Given the minimal infrastructure Qatar had when awarded the World Cup hosting rights, seven new stadiums have been built ahead of the tournament, as well as new hotels and extensions to the country’s airport, rail networks and highways. has gone

According to Amnesty International, it has relied on migrant workers from Qatar, who make up 90 percent of the total workforce.

Human rights organizations have found that since 2010, many migrant workers have faced delays or unpaid wages, forced labor, long hours in hot weather, employer intimidation, and the country’s sponsorship system, respectively. Failure to quit has been experienced.

DOHA, QATAR - NOVEMBER 19: FIFA President Gianni Infantino speaks at a press conference ahead of the FIFA World Cup Qatar 2022 opening match on November 19, 2022 in Doha, Qatar.  (Photo by Christopher Lee/Getty Images)

The FIFA president blasted Western critics of Qatar.

However, Qatar’s Supreme Committee for Delivery and Legacy (SC) said “the health, safety and dignity of all workers working on our projects remains stable,” with “significant improvements” regarding workers’ rights.

FIFA president Gianni Infantino also told CNN Sport’s Amanda Davies that he has seen “great progress” in Qatar’s labor reforms, and the International Labor Organization has noted reforms such as a non-discriminatory minimum wage that Qatar has adopted. Wala is the first country in the region.

Meanwhile, Qatar’s State-sponsored discrimination against LGBTQ people There has also been criticism in the years leading up to the World Cup.

Sex between men is illegal and punishable by up to three years in prison in the country, and a report by Human Rights Watch, published last month, recently highlighted the torture of LGBT people by Qatari security forces in September. documented cases of arbitrarily arresting and “sickening” them. – Treatment in custody.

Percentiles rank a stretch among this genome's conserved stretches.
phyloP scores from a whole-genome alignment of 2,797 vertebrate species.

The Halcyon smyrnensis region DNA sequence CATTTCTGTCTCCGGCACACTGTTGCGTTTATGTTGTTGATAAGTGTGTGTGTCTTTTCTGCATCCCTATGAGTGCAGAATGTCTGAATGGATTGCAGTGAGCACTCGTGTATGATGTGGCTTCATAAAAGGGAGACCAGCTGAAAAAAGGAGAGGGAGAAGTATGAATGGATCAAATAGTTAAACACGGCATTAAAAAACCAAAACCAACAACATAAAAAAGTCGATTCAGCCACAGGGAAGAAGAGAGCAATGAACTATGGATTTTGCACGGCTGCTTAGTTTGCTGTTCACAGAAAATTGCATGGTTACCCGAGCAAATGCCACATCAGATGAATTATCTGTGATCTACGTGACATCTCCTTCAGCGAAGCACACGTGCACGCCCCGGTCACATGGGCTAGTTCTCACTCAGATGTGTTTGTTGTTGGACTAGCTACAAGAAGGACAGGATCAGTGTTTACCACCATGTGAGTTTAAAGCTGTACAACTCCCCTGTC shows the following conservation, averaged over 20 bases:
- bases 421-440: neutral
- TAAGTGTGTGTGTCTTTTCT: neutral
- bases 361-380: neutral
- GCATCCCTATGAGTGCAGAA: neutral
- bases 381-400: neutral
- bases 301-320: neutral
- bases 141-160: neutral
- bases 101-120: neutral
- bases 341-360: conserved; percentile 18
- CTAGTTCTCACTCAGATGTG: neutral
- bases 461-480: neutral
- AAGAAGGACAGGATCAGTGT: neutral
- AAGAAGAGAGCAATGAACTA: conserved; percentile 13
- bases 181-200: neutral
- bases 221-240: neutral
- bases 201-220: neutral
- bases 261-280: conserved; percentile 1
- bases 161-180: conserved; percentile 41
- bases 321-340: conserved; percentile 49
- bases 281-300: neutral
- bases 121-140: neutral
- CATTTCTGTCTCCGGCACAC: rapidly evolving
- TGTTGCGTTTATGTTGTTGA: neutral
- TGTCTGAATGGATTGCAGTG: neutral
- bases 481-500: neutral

In a statement sent to CNN by the Supreme Court, it said it was committed to an “inclusive and non-discriminatory” World Cup, pointing to the fact that the country, it said, That, since receiving the award, it has hosted hundreds of international and regional sporting events. World Cup 2010.

“There were never any issues and every incident was delivered safely,” the statement said.

“Everyone is welcome in Qatar, but we are a conservative country and any public display of affection, regardless of orientation, is frowned upon. We only ask people to be part of our culture.” Be respectful.

Perhaps the most obvious sign that this World Cup is different from most is the decision to hold it in November and December instead of June and July as is the norm.

The sweltering heat during the summer months in Qatar has prompted the switch, although temperatures are forecast to soar above 30 degrees Celsius (86 degrees Fahrenheit) this weekend.

Other changes to the organization of the tournament have been made at the last minute.

This was announced by FIFA on Friday. Alcohol will not be sold in the stadium.and then on Monday the captains of the seven nations were warned that they would. Get a yellow card if they have an armband that promotes inclusion and opposes discrimination.

FIFA announced earlier on Monday that it had stepped up its “No Discrimination” campaign – which also includes a designated armband – and added that “all 32 captains will be required to wear this armband” during the World Cup. There will be a chance.”

FIFA’s equipment regulations state that “for FIFA final competitions, the captain of each team must wear a captain’s armband provided by FIFA.”

Time will tell what the legacy of this World Cup will be, but if the past few days, months and years are anything to go by, it is likely to be complex and controversial.